Thursday, September 8th, 7:00 –
9:00pm
Location: Alice McKay Room
Vancouver Public Library Central Branch
MIXED FLICKS

Explorations of mixed identity in film with mixed actors panel and film
screenings with Q&A from the filmmakers!
FREE EVENT


Friday, September 9th, 7:00 –
10:00pm
Location: Roundhouse Performance Space
THE SIR JAMES DOUGLAS MIX-A-LOT CABARET

A delightful evening of mixed entertainment and celebration!
TICKETED EVENT
* tickets available at hapapalooza.com


Saturday, September 10th
Location: Robson Square
HAPA-PALOOZA IN THE SQUARE

FREE EVENT

12:30-7pm
ART EXHIBITION and COMMUNITY FAIR
Installations by mixed artists and booths from community partners and
related causes.

12:30 to 2:45pm
YOUTH STAGE

Amazing performances by mixed talent of the future!

3:30pm to 7:00pm
GRAND FINALE STAGE

Prepare to be blown away by Vancouver’s incredible mixed talent!

“To Be defined as Chinese or not to be Chinese?” Is this the question? CNN's Jane Leung writes an article.

Jane Leung: Tired of not being 'Chinese enough'

A Canadian-Chinese stakes her claim on the native land
Defining one's identity is an important part of maturity.  It becomes complicated when racial identity is also a part of that.  Jane Leung writes an interesting article about her perspective of being told she's “not Chinese enough” as well as being defined as “Chinese” by mainstream society. 

Having moved to Hong Kong, after growing up in Canada.  She finds other Chinese people thinking of her as “second class” because she doesn't speak Chinese or know about about Chinese culture and history?  How could she if she is technically an immigrant from Canada?

I spent 6 weeks in Taiwan, at age 20, learning the Mandarin language (my parents spoke Cantonese, because their ancestors had come from Guangzhou (Canton) province, then I traveled to Hong Kong, Japan, and Korea.  In 1993, I traveled 2 weeks in Beijing and Xi'an.  Like Leung, people asked me “You look Chinese. Why you don't speak Chinese?” 

In their perspective of the world, from the ethnocentric Middle Kingdom, being Chinese meant looking Chinese AND speaking Chinese. If you couldn't speak Chinese, you were basically regarded as stupid – even if you were technically a Canadian and very smart in Canadian culture.  But imagine what life is like for Chinese immigrants to Canada… if they can't speak English, they are similarly regarded as less equal.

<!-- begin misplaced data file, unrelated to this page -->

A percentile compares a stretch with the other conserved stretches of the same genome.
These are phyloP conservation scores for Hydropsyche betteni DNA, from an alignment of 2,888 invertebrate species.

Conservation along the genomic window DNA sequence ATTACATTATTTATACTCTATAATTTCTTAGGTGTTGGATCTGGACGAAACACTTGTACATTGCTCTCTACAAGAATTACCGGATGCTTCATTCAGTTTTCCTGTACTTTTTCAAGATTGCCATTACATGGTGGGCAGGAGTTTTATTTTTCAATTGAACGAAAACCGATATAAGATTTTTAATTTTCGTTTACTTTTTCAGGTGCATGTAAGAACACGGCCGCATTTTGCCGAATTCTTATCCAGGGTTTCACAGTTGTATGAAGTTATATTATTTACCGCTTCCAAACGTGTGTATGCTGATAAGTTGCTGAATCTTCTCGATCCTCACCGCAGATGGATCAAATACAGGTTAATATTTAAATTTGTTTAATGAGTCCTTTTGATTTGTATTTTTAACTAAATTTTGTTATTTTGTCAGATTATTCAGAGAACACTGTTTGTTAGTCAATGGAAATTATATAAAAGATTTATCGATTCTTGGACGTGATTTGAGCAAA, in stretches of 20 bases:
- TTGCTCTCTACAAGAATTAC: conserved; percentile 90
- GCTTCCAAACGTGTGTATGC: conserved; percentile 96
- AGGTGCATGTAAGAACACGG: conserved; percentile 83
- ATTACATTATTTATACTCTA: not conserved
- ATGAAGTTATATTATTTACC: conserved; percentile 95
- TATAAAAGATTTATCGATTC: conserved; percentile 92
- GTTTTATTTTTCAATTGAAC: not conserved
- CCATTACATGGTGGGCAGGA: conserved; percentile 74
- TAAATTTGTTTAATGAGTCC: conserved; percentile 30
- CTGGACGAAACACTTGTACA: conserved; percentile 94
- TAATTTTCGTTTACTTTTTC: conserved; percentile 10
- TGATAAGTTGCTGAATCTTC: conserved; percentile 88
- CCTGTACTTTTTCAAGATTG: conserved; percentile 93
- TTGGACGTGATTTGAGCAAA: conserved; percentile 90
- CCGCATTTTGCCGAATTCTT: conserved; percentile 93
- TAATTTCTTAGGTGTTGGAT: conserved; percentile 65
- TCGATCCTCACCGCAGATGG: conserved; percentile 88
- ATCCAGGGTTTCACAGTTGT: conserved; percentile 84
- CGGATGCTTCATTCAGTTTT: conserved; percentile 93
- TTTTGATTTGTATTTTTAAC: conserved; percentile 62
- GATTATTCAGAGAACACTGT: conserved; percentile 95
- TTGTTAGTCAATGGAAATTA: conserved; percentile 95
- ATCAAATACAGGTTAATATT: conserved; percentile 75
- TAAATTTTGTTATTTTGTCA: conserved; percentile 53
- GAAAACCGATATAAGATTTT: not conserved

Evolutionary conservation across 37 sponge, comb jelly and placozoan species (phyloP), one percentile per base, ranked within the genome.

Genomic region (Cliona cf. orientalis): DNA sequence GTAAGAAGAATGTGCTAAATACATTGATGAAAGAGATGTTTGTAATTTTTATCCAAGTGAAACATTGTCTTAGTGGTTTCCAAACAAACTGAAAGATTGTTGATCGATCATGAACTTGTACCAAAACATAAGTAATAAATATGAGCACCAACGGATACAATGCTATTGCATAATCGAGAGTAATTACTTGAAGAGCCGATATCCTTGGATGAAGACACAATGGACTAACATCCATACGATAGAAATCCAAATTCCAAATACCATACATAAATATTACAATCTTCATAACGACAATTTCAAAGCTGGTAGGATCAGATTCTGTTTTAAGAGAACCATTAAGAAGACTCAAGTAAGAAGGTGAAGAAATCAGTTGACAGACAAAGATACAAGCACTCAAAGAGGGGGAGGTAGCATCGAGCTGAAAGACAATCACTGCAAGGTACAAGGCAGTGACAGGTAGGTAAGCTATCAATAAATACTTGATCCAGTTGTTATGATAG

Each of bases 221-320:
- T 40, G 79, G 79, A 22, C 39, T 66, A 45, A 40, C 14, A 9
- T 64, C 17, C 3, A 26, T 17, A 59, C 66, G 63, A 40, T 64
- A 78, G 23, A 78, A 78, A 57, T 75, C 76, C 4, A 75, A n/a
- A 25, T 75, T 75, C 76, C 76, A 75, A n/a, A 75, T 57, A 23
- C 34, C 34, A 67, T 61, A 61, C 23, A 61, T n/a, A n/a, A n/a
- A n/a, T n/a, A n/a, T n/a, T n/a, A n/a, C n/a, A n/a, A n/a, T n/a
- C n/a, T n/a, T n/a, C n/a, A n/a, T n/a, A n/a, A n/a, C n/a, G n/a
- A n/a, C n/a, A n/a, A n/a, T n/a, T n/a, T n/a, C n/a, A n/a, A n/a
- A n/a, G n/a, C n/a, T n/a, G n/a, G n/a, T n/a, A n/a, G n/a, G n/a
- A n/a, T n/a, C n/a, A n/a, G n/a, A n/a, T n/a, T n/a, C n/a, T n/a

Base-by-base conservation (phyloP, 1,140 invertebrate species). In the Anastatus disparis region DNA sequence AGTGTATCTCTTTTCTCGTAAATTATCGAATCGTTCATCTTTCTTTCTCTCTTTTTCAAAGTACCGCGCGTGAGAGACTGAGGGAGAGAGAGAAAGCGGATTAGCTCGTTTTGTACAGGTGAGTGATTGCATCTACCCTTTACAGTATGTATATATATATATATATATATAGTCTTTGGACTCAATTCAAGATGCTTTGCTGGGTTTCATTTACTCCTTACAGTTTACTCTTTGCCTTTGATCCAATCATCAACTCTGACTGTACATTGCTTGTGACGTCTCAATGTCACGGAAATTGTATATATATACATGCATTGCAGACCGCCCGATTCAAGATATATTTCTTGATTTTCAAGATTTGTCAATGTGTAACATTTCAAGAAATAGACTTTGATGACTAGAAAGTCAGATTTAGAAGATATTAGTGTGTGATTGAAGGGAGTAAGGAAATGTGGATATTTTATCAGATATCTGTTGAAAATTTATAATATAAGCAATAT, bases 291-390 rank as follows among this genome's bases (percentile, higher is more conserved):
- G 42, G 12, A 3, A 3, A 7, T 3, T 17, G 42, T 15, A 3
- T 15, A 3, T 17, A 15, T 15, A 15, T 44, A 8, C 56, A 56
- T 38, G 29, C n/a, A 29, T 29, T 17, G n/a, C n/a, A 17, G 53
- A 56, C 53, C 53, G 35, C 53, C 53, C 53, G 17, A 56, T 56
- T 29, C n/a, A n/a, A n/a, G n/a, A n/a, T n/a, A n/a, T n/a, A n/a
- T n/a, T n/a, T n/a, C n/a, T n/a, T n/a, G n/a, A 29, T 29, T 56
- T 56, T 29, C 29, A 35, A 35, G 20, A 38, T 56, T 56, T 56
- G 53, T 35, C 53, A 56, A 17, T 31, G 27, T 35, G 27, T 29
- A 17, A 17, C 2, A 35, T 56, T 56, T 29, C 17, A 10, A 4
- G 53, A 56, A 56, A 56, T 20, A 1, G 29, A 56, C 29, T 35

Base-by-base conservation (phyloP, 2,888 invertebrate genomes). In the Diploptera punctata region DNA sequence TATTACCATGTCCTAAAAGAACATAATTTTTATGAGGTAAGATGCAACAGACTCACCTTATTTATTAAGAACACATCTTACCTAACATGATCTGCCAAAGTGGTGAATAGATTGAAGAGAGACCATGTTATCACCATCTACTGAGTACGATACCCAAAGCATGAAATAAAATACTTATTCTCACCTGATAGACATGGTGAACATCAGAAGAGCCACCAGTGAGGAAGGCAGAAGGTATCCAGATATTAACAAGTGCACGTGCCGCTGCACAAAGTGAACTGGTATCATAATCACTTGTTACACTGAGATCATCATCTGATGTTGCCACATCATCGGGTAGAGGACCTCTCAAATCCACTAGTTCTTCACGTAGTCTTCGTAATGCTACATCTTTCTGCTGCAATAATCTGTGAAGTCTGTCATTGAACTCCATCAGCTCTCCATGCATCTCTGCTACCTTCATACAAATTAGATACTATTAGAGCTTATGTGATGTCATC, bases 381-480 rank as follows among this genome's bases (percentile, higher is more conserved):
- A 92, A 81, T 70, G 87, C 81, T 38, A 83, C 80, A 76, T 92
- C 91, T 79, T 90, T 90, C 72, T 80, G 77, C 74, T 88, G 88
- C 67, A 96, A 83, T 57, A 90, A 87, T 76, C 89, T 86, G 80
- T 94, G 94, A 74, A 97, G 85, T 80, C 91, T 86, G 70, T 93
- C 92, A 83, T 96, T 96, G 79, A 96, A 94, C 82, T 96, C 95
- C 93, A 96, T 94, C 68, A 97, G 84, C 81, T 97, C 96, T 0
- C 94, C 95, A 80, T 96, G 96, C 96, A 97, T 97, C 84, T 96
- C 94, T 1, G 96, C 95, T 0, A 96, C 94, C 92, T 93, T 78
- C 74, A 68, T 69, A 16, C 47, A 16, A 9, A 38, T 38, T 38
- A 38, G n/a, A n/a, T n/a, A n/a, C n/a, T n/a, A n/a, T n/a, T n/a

Being “Chinese” is a spectrum, and a social construct. It means different things in Hong Kong, China, Halifax or Richmond BC, or Alberta. But Chinese emigration experiences to Canada, Australia, South Africa, and elsewhere all have similar experiences.  It all depends on context. Jane Leung is on the right path.  Define yourself, and don't let “others” define you.

This is why other definitions of “Chinese-ness”
are used in Canada, such as Canadian-Chinese or Chinese-Canadian, or
Canadian born Chinese-Canadian. It all depends on context. Last year on
the Gung Haggis Fat Choy dragon boat, we had paddlers
of Chinese ancestry who had been born in South Africa, Scotland, Italy,
Malaysia, Beijing, Hong Kong, Canada and Alberta… and everybody
thought it was very cool. Diversity or mono-culture tunnel vision?
Definitely the global perspective is on the rise, to include Chinese
emigration patterns around the world, something that Scotland National
Museum already does.

Every immigrant group to North America and
elsewhere goes through a similar identity shift, whether they are Irish, Scots, African, South Asian, Vietnamese or even Greek. I remember watching the movie
“My Big Fat Greek Wedding” with a friend born and raised in Hong Kong.
Throughout the movie, she
kept elbowing me and saying “Ai-Yah! Just like Chinese!”

Even ex-pat Brits returning
to England after time spent in colonies had to endure derision, but it
is no where the same amount when language skills are involved.
Canadians born and raised with Chinese ancestry, are often called
“jook-sing” (hollow bamboo) by their immigrant counterparts, or
“bananas” (yellow on the outside and white on the inside”. Of course
this counteracts the names of “FOB” or “Honger” by “CBC”ers (Canadian
Born Chinese). Leung hits it on the head when she writes “For locals
who can’t adapt to multiculturalism accepted in other countries, the
only way they think they can tangibly confront this issue is by picking
on what they believe is the living embodiment of something they fear:
Westernized Chinese kids.”

Read Jane Leung's article here:

http://www.cnngo.com/hong-kong/life/jane-leung-banana-speaks-out-382737
Jane Leung“Banana’s here! Poor thing. Illiterate and can’t speak properly.”

This was not the welcome I expected from family friends when I arrived
in Hong Kong from Canada. I had grown up as the token Asian, but now I
had become the token white girl, a.k.a. the “gwai mui.”

I am Chinese. I look Chinese. I was born in Hong Kong.

I
have had Confucian principles bred into me from birth. I put career and
good grades above life itself and believe that whatever I can’t achieve
through talent I can make happen through hard work and self-discipline.

Yet, if I listen to friends and family here in Hong Kong, I am no more Chinese than lemon chicken.